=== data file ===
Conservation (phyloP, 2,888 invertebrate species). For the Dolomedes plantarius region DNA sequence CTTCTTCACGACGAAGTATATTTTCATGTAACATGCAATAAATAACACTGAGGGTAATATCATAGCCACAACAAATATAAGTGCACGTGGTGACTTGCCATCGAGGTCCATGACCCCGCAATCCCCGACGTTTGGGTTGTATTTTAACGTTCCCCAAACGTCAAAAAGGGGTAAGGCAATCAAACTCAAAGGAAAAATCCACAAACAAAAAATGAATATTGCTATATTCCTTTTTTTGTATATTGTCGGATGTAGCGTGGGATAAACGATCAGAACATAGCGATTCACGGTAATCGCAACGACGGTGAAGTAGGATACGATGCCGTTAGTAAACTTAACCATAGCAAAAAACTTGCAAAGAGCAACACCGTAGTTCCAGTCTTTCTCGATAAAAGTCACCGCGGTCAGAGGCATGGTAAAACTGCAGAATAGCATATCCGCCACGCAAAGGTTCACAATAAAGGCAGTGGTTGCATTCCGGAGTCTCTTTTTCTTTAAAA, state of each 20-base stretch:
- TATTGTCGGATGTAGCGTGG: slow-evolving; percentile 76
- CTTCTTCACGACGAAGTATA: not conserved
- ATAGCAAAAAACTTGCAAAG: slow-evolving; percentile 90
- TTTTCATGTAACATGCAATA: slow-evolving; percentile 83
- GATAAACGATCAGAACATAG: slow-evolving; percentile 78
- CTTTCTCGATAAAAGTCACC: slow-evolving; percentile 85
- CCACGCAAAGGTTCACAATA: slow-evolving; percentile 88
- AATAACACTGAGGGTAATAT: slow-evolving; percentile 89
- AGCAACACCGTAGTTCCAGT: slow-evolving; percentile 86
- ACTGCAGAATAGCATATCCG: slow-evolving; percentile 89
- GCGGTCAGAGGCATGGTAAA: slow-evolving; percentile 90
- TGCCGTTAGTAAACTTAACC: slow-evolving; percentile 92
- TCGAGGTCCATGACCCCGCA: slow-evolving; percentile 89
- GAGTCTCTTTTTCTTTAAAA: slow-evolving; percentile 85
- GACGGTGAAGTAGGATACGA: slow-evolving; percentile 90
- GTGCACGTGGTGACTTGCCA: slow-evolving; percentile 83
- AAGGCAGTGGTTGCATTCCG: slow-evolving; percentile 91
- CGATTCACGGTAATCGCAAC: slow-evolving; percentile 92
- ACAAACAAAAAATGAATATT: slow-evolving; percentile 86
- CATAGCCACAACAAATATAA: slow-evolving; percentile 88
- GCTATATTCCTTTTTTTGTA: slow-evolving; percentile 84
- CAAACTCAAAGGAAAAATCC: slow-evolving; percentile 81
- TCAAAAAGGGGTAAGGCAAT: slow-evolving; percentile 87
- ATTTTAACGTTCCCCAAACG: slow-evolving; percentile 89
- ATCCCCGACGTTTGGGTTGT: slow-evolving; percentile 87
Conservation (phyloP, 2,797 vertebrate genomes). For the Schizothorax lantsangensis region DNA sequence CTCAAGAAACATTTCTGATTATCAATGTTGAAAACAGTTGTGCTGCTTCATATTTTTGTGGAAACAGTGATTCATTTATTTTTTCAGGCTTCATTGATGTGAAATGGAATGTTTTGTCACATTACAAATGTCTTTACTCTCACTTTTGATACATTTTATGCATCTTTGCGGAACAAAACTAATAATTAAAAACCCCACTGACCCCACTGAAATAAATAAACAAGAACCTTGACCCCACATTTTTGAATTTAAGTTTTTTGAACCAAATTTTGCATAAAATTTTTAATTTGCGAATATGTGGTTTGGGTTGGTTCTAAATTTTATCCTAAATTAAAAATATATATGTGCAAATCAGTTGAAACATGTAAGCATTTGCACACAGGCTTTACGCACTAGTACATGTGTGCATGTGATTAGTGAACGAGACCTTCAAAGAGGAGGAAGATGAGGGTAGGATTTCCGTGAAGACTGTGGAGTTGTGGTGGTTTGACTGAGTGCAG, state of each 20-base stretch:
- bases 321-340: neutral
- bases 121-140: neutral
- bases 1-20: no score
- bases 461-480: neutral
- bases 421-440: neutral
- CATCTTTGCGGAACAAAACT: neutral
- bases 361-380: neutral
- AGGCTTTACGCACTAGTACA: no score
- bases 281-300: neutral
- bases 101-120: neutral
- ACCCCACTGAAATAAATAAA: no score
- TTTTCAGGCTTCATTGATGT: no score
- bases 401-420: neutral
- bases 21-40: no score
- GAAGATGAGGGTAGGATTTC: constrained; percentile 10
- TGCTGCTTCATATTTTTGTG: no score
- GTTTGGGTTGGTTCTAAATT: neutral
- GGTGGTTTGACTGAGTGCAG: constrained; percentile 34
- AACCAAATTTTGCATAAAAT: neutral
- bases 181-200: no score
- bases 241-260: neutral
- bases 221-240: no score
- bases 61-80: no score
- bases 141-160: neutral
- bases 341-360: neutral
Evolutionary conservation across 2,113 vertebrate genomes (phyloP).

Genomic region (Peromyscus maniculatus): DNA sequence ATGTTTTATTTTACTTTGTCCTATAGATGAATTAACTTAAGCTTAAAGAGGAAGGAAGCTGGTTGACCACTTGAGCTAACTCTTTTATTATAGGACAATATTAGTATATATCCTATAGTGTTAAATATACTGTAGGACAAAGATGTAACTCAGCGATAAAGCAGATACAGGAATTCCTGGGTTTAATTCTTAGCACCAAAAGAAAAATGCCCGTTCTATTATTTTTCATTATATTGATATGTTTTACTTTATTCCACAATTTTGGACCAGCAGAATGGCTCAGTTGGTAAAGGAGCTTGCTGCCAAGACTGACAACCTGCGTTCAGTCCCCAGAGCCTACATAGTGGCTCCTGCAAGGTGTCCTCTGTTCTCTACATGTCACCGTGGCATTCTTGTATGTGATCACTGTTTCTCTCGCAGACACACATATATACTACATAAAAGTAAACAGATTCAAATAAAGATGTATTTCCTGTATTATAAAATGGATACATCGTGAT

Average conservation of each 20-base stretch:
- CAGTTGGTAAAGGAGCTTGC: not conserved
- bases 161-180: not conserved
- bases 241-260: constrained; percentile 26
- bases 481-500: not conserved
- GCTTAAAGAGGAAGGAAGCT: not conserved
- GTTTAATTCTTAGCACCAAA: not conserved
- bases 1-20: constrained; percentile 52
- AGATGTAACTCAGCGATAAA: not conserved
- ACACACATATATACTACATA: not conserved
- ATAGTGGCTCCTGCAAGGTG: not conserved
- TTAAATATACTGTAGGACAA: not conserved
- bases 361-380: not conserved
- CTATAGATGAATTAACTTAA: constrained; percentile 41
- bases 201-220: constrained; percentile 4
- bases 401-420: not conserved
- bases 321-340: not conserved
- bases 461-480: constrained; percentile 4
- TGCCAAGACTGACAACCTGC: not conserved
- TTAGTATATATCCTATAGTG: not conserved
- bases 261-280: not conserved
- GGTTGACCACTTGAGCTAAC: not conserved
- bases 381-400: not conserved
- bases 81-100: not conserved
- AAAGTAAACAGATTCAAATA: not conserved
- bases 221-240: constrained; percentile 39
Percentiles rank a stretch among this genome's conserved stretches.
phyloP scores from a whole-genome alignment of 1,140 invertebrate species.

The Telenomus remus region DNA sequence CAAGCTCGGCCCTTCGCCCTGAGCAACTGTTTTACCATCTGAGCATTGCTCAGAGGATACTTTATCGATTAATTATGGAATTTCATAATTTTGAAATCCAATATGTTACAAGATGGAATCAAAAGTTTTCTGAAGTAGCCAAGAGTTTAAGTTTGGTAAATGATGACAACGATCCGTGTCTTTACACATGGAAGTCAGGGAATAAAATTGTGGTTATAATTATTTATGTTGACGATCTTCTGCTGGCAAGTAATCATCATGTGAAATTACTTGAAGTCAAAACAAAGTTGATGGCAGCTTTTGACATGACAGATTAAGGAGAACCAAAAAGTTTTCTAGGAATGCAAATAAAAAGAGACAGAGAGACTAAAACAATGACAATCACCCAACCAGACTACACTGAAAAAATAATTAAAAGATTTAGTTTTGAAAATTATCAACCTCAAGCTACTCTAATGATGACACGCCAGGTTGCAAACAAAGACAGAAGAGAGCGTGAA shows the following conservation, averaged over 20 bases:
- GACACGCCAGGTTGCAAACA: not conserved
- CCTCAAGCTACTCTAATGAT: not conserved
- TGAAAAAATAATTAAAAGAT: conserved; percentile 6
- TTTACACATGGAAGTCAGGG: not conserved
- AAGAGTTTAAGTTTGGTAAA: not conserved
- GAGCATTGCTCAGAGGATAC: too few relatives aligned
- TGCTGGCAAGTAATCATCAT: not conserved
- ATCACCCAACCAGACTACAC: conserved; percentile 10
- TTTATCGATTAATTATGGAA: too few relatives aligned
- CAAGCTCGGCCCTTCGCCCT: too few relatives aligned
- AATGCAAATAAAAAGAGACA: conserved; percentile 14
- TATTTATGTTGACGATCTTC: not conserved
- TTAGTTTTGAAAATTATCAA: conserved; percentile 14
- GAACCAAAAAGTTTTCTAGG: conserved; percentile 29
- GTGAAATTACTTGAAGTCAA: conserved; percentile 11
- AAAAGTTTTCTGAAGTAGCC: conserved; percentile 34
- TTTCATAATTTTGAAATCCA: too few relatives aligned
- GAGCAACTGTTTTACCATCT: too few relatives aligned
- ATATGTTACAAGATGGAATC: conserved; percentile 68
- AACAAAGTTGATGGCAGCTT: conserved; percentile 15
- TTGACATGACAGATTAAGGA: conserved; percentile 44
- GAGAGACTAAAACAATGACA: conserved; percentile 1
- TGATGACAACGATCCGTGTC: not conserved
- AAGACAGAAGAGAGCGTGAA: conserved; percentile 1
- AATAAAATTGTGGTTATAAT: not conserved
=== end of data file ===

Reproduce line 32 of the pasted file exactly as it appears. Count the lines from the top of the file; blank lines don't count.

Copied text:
- bases 421-440: neutral